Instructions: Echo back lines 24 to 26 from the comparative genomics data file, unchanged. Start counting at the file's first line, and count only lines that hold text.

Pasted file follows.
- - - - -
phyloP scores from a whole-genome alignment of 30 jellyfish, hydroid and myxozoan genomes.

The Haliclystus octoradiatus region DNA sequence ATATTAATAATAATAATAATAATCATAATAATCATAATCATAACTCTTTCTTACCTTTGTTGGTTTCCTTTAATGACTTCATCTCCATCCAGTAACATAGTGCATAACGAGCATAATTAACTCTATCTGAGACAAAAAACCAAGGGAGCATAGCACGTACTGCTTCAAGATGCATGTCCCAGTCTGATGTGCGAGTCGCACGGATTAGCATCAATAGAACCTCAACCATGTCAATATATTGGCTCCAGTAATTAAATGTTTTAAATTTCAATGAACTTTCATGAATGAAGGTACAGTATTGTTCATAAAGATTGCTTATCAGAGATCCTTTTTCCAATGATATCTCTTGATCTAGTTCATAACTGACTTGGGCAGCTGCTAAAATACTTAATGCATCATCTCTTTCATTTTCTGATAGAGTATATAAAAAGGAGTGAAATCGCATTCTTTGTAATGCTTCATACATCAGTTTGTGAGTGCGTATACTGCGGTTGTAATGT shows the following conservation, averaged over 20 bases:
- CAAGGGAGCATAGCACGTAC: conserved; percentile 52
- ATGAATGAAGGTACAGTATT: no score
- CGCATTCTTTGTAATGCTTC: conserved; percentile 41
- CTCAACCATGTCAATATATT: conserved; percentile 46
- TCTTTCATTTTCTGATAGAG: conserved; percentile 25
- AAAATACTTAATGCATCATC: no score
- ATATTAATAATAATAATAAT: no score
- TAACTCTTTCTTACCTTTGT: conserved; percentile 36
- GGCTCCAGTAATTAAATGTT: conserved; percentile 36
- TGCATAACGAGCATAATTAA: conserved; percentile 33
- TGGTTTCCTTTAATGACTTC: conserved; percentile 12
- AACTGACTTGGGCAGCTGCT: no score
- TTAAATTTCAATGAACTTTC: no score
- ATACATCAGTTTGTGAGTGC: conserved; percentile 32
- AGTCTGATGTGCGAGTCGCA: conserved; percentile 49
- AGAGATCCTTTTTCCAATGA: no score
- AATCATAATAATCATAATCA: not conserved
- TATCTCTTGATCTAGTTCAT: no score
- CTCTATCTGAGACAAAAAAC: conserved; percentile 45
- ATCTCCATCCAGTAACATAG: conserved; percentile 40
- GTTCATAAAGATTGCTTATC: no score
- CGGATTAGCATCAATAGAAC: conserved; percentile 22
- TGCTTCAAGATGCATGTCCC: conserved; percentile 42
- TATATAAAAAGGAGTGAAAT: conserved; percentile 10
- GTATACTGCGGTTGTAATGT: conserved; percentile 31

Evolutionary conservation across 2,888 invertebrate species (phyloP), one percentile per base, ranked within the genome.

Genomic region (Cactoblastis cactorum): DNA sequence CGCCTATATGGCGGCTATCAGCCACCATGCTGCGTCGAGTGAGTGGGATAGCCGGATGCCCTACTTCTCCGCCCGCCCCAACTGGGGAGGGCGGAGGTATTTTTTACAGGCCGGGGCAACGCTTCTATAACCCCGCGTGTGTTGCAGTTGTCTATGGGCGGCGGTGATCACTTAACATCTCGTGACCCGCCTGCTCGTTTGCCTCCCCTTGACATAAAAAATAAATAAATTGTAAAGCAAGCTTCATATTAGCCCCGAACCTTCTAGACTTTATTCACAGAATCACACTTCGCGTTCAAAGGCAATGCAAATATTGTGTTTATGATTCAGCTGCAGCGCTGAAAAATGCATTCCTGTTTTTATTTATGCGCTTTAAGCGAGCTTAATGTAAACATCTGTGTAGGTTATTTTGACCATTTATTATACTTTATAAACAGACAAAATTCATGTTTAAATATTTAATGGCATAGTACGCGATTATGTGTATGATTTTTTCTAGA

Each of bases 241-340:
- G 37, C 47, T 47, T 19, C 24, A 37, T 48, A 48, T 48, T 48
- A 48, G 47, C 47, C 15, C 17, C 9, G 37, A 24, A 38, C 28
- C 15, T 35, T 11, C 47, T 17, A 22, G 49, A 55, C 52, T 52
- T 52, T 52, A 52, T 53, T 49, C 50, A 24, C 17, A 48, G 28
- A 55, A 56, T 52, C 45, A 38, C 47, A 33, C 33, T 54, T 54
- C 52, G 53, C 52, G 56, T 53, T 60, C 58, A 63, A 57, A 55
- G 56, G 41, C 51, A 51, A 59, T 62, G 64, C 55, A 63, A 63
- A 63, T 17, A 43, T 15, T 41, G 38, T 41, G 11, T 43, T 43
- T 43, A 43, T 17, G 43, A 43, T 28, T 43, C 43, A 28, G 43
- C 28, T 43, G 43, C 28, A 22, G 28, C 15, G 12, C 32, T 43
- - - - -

- CGGATTAGCATCAATAGAAC: conserved; percentile 22
- TGCTTCAAGATGCATGTCCC: conserved; percentile 42
- TATATAAAAAGGAGTGAAAT: conserved; percentile 10